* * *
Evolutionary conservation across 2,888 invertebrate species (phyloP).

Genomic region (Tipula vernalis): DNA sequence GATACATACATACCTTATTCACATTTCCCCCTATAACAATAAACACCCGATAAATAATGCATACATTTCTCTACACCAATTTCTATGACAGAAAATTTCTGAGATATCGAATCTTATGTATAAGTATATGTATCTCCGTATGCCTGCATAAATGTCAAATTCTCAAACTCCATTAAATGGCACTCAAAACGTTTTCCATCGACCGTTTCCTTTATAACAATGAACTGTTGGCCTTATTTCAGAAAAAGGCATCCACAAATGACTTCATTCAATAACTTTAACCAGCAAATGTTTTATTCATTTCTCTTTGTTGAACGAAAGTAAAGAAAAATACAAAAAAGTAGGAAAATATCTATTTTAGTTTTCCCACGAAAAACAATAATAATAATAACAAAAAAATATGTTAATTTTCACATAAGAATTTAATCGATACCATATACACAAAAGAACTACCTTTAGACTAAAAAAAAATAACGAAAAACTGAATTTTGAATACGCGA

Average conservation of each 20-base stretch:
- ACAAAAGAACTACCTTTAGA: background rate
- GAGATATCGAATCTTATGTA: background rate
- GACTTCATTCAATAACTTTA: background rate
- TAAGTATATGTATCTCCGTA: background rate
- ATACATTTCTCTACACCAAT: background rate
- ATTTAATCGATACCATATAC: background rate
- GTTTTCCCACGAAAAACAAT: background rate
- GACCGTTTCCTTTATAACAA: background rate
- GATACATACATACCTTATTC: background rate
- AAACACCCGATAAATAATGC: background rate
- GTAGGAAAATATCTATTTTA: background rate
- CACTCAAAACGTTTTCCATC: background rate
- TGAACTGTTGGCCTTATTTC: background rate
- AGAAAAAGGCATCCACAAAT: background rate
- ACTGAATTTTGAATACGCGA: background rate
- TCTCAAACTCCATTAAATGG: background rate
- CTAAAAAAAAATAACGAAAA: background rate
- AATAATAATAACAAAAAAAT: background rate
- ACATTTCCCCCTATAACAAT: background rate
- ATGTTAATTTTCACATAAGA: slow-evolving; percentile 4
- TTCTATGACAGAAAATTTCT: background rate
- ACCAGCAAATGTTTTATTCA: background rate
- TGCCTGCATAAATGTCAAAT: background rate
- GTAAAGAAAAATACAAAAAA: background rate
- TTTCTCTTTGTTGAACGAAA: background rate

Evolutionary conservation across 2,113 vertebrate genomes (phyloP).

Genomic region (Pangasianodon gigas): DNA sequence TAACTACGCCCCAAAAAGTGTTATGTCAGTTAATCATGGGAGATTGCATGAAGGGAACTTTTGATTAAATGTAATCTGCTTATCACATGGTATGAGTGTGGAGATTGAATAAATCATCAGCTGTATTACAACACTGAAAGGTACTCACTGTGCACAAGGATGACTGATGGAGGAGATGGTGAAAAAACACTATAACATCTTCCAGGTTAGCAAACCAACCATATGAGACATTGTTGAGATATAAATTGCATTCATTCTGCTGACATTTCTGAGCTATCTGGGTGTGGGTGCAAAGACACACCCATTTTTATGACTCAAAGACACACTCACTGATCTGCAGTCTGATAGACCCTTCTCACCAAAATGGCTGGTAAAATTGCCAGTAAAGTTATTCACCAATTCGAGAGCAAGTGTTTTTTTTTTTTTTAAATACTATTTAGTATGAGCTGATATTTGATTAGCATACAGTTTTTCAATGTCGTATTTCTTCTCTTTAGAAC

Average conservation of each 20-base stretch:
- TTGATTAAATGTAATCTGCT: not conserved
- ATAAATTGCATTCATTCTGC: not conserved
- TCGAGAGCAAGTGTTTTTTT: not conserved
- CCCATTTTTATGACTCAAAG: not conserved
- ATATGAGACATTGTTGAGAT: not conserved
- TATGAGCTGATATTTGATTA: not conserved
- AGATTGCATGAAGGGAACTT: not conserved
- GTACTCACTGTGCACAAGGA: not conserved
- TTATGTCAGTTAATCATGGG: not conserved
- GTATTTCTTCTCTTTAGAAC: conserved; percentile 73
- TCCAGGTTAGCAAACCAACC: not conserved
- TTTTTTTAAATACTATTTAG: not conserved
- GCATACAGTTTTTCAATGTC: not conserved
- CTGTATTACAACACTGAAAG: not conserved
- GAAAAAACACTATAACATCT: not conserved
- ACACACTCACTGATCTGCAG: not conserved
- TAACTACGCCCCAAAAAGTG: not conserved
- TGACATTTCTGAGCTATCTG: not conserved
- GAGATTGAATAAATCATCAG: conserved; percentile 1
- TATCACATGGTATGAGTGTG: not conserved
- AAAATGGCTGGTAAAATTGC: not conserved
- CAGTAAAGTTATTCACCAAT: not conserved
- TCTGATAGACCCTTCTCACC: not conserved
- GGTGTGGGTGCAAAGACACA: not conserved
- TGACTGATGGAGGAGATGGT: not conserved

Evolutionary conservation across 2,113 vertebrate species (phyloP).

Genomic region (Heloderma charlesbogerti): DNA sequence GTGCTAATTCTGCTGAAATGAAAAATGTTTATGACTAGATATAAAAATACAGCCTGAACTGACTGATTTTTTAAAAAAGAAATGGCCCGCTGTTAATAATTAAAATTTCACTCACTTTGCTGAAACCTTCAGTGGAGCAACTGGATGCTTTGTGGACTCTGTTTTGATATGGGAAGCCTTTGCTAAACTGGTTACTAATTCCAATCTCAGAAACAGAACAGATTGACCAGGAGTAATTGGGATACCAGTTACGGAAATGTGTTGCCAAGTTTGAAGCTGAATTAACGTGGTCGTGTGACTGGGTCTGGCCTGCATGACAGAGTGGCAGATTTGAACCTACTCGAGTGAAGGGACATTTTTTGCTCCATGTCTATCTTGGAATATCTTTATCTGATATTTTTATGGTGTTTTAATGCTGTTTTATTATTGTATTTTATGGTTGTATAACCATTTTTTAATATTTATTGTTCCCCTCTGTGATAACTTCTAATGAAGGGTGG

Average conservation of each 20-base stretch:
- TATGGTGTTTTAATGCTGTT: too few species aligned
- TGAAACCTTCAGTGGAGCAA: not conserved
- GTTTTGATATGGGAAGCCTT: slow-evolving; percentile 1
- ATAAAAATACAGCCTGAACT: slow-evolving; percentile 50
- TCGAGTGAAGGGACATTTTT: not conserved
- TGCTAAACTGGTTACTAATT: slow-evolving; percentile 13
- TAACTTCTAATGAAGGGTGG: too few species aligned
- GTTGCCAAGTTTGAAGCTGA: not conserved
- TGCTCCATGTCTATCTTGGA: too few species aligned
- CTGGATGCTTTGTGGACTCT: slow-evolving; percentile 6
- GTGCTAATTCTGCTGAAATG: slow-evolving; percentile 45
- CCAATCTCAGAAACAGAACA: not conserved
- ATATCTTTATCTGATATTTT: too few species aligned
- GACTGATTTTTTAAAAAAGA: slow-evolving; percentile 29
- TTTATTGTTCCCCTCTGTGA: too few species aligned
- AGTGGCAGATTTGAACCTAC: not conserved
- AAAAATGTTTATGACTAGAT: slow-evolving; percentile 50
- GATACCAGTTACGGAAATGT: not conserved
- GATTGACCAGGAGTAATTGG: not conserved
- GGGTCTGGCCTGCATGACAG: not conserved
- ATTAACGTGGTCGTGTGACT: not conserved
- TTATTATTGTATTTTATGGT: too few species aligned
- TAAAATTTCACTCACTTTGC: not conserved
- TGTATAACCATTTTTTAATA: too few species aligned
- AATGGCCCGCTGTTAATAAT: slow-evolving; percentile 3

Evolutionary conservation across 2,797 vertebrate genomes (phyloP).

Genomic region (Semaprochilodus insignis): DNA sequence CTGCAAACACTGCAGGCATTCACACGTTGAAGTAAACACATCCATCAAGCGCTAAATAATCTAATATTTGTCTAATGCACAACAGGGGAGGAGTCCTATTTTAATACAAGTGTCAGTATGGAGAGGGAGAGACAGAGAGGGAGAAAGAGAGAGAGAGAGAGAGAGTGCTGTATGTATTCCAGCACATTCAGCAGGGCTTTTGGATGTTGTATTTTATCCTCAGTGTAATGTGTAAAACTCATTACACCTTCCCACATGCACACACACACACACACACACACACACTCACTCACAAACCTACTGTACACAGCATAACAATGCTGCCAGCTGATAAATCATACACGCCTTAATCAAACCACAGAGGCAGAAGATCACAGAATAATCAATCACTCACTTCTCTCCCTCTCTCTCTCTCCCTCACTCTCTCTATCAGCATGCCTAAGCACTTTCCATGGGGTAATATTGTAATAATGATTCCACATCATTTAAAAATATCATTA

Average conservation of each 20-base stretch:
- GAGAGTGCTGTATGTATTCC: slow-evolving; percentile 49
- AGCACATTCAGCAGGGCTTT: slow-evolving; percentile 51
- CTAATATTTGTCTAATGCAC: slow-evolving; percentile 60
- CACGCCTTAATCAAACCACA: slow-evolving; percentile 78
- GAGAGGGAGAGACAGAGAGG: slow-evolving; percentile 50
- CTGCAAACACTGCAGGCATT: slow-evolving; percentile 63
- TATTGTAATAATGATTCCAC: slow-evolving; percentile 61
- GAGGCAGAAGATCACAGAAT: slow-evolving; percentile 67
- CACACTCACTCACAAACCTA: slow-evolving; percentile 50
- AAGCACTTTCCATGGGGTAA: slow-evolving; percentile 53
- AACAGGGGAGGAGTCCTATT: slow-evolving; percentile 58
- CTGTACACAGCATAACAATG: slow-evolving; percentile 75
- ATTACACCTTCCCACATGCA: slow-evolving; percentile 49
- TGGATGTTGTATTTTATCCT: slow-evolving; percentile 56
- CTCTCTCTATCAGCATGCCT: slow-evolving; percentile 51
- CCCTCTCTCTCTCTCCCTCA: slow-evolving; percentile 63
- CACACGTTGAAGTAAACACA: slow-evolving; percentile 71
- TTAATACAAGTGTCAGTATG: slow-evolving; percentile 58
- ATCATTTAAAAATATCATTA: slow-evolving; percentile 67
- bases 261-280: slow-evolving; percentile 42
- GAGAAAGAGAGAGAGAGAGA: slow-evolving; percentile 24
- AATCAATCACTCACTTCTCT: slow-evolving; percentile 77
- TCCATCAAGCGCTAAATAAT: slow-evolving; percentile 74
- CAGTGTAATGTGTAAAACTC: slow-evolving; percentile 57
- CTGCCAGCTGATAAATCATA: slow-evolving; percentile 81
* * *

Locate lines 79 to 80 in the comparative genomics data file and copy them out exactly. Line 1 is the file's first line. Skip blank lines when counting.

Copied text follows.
- GGGTCTGGCCTGCATGACAG: not conserved
- ATTAACGTGGTCGTGTGACT: not conserved